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3D Printing In Design

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3D printing is becoming more popular as it opens so many possibilities in terms of not only design but also medical innovation and progress. 3D printers are used to print various objects from vases to dresses to human ears and skull implants, and the technology certainly raises questions and entails consequences, which we would like to address in this article.

3D Printing Technology

3D Printing In Design

Formlabs 3D printer crowdfunded through Kickstarter

What Is 3D Printing?

3D printing is a process where an object is created with the help of a 3D printer, using a digital blueprint. The 3D printers are devices that include a build tray onto which the object is printed. They come in different sizes. For instance, there is one from Formlabs that can fit on a desk and there is a full-scale 3D printer by Objet and, of course, there are models of sizes in between.

To create an object a digital blueprint of a design should be created using computer software like CAD. Once it’s done the design can be printed out of plastic or rubber in a powder or liquid form. Using layering technique the 3D printer creates a three-dimensional object from the original digital design.

3D Printing Terminology

3D Printing is also known as additive manufacturing, a process of creating an object out of digital design.

SLS – Selective laser sintering. This is a technique that uses laser to create layers from the material and fuse them together to achieve a desired three-dimensional object.

CAD software. CAD stands for computer-aided design, which is essentially a use of computer in creating a design.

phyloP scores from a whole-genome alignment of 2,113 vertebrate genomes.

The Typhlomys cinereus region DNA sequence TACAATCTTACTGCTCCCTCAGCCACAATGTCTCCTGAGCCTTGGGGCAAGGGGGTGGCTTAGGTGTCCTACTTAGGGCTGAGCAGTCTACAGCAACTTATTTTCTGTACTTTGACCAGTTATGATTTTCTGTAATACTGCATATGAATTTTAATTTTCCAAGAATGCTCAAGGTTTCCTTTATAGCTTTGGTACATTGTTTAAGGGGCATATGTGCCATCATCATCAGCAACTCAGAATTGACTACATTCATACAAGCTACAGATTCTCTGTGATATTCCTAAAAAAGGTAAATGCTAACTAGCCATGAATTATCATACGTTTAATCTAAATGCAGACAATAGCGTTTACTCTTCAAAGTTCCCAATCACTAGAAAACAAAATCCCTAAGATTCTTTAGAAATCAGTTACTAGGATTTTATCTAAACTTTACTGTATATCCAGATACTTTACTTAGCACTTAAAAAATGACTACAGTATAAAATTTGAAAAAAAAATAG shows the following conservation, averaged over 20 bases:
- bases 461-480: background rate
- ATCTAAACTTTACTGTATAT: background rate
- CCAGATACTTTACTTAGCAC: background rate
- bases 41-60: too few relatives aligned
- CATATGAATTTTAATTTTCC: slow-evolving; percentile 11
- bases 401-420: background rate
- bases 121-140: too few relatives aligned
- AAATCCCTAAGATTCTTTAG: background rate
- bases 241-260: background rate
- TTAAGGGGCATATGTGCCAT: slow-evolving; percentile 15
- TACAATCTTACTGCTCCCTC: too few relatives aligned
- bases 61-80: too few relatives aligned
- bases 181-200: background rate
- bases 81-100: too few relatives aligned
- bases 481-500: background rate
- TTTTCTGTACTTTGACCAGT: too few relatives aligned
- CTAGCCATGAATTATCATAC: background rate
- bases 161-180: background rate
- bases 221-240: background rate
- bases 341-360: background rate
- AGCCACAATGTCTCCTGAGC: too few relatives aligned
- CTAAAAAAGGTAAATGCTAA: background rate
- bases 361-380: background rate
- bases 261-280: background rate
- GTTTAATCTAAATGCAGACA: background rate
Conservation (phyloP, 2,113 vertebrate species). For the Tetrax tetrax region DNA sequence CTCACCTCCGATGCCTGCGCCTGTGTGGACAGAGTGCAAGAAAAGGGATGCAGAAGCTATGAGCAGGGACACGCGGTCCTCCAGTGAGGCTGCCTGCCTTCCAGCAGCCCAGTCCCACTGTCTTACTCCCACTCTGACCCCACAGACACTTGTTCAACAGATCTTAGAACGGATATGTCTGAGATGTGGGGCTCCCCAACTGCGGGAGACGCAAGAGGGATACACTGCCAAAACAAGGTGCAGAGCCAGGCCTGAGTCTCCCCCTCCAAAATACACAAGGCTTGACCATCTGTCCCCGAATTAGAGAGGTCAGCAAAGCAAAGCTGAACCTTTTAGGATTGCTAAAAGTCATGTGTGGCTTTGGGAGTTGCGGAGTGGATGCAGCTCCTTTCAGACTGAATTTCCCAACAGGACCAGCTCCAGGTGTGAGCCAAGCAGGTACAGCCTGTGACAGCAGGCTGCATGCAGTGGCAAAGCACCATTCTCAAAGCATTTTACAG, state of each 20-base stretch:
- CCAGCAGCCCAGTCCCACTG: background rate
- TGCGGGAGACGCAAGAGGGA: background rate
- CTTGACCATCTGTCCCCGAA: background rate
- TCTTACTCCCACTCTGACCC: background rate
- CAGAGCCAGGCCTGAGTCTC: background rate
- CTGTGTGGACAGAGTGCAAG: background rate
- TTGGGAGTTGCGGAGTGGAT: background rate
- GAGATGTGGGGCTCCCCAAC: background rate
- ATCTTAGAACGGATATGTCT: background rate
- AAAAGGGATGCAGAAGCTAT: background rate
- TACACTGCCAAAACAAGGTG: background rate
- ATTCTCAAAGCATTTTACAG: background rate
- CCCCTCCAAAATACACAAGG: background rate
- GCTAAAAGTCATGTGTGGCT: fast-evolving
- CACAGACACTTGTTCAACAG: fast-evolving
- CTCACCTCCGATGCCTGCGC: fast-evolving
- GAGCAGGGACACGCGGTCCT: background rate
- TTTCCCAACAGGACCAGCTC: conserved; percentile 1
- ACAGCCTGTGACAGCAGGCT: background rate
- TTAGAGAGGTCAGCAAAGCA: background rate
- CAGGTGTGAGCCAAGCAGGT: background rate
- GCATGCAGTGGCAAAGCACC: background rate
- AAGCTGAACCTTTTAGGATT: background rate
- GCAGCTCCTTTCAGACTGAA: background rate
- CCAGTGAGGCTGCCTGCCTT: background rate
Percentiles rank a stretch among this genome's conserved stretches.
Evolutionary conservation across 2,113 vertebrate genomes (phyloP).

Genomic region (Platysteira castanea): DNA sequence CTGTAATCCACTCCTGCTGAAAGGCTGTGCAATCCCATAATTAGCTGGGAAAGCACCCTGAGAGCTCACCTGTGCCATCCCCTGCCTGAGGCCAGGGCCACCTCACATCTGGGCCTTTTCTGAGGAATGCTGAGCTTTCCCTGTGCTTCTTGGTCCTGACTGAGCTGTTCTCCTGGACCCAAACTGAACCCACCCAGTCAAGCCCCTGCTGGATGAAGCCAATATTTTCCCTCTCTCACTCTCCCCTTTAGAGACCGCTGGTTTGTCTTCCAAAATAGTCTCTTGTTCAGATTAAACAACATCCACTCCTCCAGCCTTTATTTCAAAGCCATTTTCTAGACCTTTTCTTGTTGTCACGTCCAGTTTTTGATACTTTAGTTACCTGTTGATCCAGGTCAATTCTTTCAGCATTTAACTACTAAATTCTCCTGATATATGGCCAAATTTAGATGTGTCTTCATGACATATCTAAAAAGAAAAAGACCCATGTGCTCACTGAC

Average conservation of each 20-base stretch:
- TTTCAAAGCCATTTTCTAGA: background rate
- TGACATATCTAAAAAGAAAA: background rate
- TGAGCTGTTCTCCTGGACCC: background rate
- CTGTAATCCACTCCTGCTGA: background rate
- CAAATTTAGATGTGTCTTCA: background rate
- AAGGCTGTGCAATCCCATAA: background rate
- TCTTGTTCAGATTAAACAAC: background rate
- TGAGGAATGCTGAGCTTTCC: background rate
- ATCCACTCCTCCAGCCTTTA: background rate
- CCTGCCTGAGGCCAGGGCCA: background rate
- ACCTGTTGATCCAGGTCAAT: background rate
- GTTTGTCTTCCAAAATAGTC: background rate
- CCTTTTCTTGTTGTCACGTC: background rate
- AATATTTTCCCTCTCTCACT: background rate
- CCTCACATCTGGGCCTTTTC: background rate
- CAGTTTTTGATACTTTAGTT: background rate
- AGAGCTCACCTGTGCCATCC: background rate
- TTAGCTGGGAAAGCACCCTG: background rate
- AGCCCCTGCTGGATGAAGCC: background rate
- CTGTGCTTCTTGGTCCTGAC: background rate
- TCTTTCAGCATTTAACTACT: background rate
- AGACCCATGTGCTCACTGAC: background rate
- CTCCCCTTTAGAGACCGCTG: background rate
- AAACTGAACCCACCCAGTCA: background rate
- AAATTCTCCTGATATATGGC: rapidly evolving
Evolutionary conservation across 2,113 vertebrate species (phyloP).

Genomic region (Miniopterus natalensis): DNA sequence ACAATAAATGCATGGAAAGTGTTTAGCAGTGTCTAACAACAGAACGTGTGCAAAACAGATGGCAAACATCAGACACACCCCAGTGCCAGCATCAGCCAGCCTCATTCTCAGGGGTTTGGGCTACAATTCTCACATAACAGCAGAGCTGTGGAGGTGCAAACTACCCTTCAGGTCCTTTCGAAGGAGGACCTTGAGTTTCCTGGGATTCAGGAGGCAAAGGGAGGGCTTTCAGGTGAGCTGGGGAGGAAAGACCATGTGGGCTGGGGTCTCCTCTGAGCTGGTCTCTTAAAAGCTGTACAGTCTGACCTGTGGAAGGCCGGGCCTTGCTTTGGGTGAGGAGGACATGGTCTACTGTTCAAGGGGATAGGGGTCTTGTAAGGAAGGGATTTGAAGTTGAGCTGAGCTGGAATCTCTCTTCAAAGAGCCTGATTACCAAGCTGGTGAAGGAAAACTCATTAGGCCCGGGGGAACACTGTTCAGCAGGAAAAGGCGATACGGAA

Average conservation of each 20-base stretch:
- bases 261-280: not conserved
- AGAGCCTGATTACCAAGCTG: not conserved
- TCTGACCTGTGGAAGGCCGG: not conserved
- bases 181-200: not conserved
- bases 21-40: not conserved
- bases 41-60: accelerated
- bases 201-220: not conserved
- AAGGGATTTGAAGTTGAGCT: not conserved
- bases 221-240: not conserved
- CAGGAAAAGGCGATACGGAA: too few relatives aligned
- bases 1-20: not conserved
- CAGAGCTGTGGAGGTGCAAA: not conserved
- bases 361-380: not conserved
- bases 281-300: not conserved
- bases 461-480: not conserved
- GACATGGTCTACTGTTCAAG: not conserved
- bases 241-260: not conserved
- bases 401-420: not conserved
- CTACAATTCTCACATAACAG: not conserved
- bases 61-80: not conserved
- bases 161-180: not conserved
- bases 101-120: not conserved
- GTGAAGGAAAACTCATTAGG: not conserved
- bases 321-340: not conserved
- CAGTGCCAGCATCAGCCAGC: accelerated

Uses In Design & Architecture

The use of 3D printing technology is only natural in spheres like design. Some smaller objects like vases and various containers have already been created using 3D printers. But there are bigger projects coming like 3D-printed houses planned by studios Universe Architecture, Softkill Design, and DUS Architects.

Designer Matthew Plummer-Fernandez created a collection of 3D-printed vessels the designs of which he obtained by scanning and distorting common objects like a toy and a watering can. Design studio Unfold created several designs of vases and bowls and sent them to different producers around the world to see how the same designs will differ when printed on different 3D printers and in different materials.

3D Printing In Design

by Matthew Plummer-Fernandez

As the technology pushes forward, the possibility of printing such products like cars becomes more real. US manufacturer RedEye On Demand is set to launch a three-wheeled car, Urbee in two years. Made of 40 thermoplastic parts the car is designed to run on biofuel.

3D Printing and Copyright Law

The copyright law is always an issue whenever you look, but with an easy access to 3D printers it will become even harder for designers and companies to protect their intellectual property – designs – as almost anyone could print the same object instead of buying it from the original manufacturer.

Regulations may not be as hard to draw as they would be hard to enforce. Experts say that the copyright aspect of 3D printing is a complicated issue which will soon need an effective solution. Some of the experts offer to borrow ideas of copyrighting from the music industry.

Economic Aspect

Economic aspect of 3D printing is quite interesting as well. With the technology becoming more and more accessible to the public, some experts insist that printing products at home will be possible quite soon and that it is even cheaper than buying same products. A 3D printer cost starts at around $500-$800 making it affordable for many people. But will the technology take on domestic level is not yet clear as far as the copyright law is concerned.

Safety & 3D Printing

When it comes to grand-scale projects like 3D printing of cars the question of safety is being raised. How to regulate homemade products like cars in terms of insurance and safety? Who gets the blame for technological faults?

3D printing is quite new but it’s already achieved so much. I truly hope that the technology progresses despite legal challenges and will advance such vital spheres as medicine but will also provide the designers with additional tools for realizing their projects.

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Mona Liz

I am an interior design and fashion enthusiast with a passion for writing, gathering up interesting/alternative home design ideas. I love lofts, canopy beds, fluffy throws and rugs, but also cats, food, and video games.
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